Saturday Star - - SPORT -

If you are wor­ried about the ef­fects of the rand’s strength on your long-term re­tire­ment sav­ings and you have a well-con­structed, di­ver­si­fied port­fo­lio, you should not stress.

Pi­eter Koeke­moer, the head of per­sonal in­vest­ments at Corona­tion Fund Man­agers, says it is not easy for a new­comer to the fi­nan­cial mar­kets, who has only re­cent ex­pe­ri­ence to go on, to heed this ad­vice. Ex­pe­ri­enced in­vestors who have been through dif­fer­ent mar­ket cy­cles are likely to be more san­guine.

Koeke­moer says that the reg­u­la­tion 28 ceil­ing of 25-per­cent off­shore ex­po­sure for re­tire­ment funds has proved to be a fairly re­li­able strate­gic al­lo­ca­tion for the long-term re­tire­ment saver who is aim­ing for a real (af­ter-in­fla­tion) re­turn of five per­cent and wants to draw a pen­sion in rands. In fact, over the last 10 years, multi-as­set funds with a 20 to 25 per­cent off­shore al­lo­ca­tion have per­formed sim­i­larly to lo­cal gen­eral eq­uity funds – about 10 or 11 per­cent a year – but at lower risk.

Look­ing for­wards, he says the longer your in­vest­ment hori­zon, the more likely it is that the rand will weaken against de­vel­oped-world cur­ren­cies. The rea­son is sim­ply the in­fla­tion dif­fer­en­tial be­tween the South African econ­omy and the de­vel­oped mar­ket economies. In­fla­tion in South Africa is an­chored at about six per­cent a year, and in the de­vel­oped world it is an­chored at about two per­cent a year, giv­ing you a four-per­cent-a-year dif­fer­ence.

Natasja Hart, a wealth man­ager at GCI Wealth in Jo­han­nes­burg and an ac­cred­ited cer­ti­fied fi­nan­cial plan­ner, says the rand is no­to­ri­ously vo­latile.

It’s in­ter­est­ing to note, she says, that the rand is roughly the world’s 20th most traded cur­rency and makes up around one per­cent of the world’s daily cur­rency trade, ac­cord­ing to a sur­vey by the Bank of In­ter­na­tional Set­tle­ments.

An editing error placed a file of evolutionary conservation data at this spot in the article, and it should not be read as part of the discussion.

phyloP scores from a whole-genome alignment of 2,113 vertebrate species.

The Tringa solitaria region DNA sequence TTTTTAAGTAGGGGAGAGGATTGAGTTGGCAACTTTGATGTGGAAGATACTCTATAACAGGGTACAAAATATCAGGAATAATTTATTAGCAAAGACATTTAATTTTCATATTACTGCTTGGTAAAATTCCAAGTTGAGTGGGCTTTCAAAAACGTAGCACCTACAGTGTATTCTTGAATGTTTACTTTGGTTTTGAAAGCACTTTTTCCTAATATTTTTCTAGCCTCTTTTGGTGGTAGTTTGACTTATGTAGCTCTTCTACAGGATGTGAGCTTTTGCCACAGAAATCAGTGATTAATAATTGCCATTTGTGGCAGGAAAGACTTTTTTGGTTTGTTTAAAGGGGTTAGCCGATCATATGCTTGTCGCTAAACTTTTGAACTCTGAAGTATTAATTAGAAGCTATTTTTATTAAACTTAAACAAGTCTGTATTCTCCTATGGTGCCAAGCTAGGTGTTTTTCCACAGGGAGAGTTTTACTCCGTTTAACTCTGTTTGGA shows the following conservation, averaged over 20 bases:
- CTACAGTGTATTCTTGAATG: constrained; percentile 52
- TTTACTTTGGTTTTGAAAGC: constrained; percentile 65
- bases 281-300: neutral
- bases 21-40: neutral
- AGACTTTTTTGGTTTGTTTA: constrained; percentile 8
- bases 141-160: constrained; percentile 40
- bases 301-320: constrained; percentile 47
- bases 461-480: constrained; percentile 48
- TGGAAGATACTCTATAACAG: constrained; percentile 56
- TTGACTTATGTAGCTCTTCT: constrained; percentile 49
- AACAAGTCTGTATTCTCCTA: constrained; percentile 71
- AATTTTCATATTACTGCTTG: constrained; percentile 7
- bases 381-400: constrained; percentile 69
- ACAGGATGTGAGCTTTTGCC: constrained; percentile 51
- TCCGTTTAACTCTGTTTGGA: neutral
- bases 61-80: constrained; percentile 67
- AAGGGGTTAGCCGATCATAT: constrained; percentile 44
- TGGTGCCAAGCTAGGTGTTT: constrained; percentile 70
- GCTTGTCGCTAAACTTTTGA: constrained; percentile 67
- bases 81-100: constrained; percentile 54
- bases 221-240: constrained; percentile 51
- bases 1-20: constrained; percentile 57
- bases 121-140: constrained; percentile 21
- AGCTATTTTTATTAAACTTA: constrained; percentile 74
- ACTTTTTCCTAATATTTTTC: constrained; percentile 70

The cur­rent ro­bust rand is not only dent­ing off­shore in­vest­ments, but also rand hedge shares. Hart says many in­vestors are feel­ing the neg­a­tive ef­fects of rand strength through ex­po­sure to these shares. People are more likely to be liv­ing off the pro­ceeds of lo­cal port­fo­lios than off­shore port­fo­lios, Hart says, and there­fore the ef­fect on rand-hedge stocks can be se­vere.

Hart’s ad­vice is to stick to the fun­da­men­tals and not to let short­term volatil­ity de­tract from your longterm strat­egy, which must be based on a holis­tic in­vest­ment plan.

She says your off­shore al­lo­ca­tion should be drawn from ex­cess cap­i­tal above the amount re­quired to ser­vice your pri­mary li­a­bil­i­ties. “Your re­tire­ment in­come re­quire­ment is a li­a­bil­ity, so you must have suf­fi­cient cap­i­tal in­vested in the cur­rency of the coun­try in which you are liv­ing to ser­vice this li­a­bil­ity. You can’t base your re­tire­ment plan on the prob­a­bil­ity of the rand weak­en­ing to make up the dif­fer­en­tial.”

Hart says if you want to take ad­van­tage of the stronger rand to in­vest funds off­shore, the in­vest­ment must be ap­pro­pri­ate for your port­fo­lio. She says a num­ber of her clients with sur­plus as­sets are us­ing the op­por­tu­nity to boost their global port­fo­lios, not least be­cause of po­lit­i­cal un­cer­tainty lo­cally.

Koeke­moer cites po­lit­i­cal un­cer­tainty as an on­go­ing risk.

“You can paint a do­mes­tic po­lit­i­cal sce­nario that is be­nign and pos­i­tive, which could trans­late into fairly sig­nif­i­cant fur­ther rand strength to­wards the end of this year, but you could also paint a sce­nario that is quite dark, where you are back to the Nenegate-type ‘fear’ de­cline in the value of the rand.

“That plays out against el­e­vated global po­lit­i­cal un­cer­tainty, be­cause you don’t know what the po­ten­tial cause for the next global cri­sis could be – a Euro break-up, trou­ble in China, or ir­re­spon­si­ble be­hav­iour from an un­prece­dented pres­i­dent in the United States.”

Your port­fo­lio should be di­ver­si­fied and ro­bust enough to cope with un­cer­tainty, Koeke­moer says.

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